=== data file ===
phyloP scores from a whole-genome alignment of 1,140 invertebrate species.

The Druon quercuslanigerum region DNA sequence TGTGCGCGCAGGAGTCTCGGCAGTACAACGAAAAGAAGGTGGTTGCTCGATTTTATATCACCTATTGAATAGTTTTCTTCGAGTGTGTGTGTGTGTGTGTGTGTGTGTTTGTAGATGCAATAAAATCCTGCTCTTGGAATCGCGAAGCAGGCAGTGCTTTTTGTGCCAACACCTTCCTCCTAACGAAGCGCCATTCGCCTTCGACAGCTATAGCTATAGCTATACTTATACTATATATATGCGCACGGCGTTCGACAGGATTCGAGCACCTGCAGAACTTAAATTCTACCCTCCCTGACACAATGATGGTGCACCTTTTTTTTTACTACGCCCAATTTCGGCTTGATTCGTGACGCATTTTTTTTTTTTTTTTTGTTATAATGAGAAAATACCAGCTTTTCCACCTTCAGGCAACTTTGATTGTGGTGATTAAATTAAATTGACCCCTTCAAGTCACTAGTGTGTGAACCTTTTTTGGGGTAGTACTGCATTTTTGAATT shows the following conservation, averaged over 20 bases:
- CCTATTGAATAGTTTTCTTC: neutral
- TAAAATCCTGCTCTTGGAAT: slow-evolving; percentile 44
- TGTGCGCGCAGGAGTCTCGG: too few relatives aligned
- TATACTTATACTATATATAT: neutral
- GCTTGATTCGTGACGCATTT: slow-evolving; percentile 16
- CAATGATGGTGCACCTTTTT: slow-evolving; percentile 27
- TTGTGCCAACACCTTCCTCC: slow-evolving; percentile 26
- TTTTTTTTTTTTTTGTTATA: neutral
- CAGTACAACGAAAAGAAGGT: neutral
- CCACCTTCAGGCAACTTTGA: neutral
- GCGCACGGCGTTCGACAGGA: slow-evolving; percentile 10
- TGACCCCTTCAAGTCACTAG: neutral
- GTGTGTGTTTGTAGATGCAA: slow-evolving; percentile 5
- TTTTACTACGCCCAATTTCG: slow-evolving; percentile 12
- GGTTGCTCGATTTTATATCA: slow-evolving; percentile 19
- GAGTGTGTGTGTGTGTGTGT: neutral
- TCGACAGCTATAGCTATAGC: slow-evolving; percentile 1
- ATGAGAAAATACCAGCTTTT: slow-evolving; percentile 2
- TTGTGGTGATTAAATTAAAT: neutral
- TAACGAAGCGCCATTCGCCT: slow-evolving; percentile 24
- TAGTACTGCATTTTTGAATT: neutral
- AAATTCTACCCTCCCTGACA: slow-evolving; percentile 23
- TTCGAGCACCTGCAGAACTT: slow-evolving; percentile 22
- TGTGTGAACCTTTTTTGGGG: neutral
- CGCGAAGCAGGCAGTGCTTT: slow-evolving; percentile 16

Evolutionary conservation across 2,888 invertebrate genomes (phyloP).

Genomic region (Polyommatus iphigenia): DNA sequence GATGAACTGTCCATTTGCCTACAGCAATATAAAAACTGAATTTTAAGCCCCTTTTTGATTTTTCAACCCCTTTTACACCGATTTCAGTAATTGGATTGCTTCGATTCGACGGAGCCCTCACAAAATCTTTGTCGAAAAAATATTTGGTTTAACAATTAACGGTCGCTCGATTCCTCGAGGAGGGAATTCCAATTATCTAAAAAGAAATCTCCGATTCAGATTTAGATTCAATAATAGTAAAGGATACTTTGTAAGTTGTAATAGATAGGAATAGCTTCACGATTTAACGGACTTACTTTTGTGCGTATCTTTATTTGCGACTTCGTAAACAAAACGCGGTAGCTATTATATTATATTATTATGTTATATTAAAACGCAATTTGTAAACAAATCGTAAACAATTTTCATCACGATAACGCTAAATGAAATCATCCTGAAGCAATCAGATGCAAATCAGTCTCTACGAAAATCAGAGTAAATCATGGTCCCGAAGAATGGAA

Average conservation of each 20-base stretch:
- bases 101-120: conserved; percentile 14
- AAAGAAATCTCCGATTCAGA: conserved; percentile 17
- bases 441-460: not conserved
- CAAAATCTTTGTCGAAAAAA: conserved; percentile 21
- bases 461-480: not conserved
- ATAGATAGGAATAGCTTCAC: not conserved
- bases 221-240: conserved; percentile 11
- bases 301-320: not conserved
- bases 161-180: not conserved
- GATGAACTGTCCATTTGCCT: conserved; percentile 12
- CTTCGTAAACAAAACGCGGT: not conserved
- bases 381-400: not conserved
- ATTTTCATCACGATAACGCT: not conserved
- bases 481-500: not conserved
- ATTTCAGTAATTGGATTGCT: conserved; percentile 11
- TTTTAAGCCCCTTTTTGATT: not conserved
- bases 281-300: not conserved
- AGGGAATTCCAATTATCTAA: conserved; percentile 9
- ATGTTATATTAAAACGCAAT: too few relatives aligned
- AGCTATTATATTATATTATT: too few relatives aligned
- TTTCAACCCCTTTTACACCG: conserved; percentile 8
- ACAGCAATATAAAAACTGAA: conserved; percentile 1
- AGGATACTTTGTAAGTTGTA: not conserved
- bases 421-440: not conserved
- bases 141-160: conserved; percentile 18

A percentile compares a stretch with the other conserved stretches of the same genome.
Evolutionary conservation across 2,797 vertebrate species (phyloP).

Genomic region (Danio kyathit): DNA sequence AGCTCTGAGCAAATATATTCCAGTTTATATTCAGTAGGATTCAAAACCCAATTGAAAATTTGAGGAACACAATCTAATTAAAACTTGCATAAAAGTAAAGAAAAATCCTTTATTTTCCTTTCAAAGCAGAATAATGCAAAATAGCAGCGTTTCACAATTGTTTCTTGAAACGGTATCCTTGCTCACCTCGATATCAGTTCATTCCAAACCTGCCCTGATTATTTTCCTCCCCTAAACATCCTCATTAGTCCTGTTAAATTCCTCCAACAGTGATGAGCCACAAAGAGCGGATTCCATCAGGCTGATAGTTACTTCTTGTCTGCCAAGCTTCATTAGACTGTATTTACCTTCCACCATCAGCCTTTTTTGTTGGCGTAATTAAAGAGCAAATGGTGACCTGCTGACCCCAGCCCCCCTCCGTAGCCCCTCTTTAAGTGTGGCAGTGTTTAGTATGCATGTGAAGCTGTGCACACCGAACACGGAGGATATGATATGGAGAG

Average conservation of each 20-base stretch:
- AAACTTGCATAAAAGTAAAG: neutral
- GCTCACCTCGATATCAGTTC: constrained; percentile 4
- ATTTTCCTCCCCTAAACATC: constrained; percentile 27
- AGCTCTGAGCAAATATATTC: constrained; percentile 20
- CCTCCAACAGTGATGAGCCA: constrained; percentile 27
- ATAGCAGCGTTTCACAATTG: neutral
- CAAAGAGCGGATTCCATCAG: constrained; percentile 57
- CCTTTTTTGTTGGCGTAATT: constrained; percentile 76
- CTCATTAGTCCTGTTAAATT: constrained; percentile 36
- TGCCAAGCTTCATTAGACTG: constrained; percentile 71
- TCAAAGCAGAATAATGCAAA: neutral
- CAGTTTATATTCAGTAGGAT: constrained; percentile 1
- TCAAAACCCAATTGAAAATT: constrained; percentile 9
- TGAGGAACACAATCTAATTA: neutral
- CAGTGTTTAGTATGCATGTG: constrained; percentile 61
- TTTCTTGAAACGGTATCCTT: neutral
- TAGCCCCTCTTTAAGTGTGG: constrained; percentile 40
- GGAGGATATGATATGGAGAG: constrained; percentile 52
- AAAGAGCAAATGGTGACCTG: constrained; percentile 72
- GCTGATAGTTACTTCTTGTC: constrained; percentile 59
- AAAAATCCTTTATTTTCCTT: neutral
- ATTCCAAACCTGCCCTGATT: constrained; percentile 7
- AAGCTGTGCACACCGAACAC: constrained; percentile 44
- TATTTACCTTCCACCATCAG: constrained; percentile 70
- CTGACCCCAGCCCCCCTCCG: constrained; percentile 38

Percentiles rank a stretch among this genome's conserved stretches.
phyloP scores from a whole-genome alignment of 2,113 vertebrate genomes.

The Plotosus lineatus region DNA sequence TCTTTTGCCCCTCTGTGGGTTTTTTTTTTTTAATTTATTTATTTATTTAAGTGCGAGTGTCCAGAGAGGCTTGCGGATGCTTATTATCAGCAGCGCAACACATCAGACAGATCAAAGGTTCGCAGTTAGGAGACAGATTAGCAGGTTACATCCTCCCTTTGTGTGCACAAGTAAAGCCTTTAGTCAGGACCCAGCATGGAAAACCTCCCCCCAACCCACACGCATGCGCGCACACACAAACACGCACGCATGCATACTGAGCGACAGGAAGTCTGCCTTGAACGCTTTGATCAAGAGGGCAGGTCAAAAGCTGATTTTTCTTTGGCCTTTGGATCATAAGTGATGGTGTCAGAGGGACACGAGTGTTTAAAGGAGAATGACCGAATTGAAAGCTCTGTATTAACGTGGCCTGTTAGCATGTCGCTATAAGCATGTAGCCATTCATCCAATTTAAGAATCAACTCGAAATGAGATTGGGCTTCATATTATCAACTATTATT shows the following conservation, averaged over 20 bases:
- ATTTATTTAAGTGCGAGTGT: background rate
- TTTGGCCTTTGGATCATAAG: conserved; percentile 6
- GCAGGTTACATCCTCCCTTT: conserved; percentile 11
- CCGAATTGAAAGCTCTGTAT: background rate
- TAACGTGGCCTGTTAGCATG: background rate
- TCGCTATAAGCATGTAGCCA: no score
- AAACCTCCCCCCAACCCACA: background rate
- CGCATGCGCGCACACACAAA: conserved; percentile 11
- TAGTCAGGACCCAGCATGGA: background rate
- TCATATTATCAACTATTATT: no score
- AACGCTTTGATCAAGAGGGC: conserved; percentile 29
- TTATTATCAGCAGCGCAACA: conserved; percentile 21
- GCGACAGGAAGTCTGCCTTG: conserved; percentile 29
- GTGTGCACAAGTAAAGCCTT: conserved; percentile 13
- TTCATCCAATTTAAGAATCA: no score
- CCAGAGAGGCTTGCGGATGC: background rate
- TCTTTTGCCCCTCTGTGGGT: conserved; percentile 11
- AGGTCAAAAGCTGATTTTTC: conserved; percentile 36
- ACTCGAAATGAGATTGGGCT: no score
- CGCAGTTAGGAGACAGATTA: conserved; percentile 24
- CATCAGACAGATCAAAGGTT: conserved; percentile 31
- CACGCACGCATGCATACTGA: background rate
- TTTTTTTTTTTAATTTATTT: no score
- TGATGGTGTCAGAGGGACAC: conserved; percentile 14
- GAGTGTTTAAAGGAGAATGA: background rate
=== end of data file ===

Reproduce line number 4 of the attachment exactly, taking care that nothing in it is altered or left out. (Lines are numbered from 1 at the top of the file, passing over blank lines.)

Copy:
- TAAAATCCTGCTCTTGGAAT: slow-evolving; percentile 44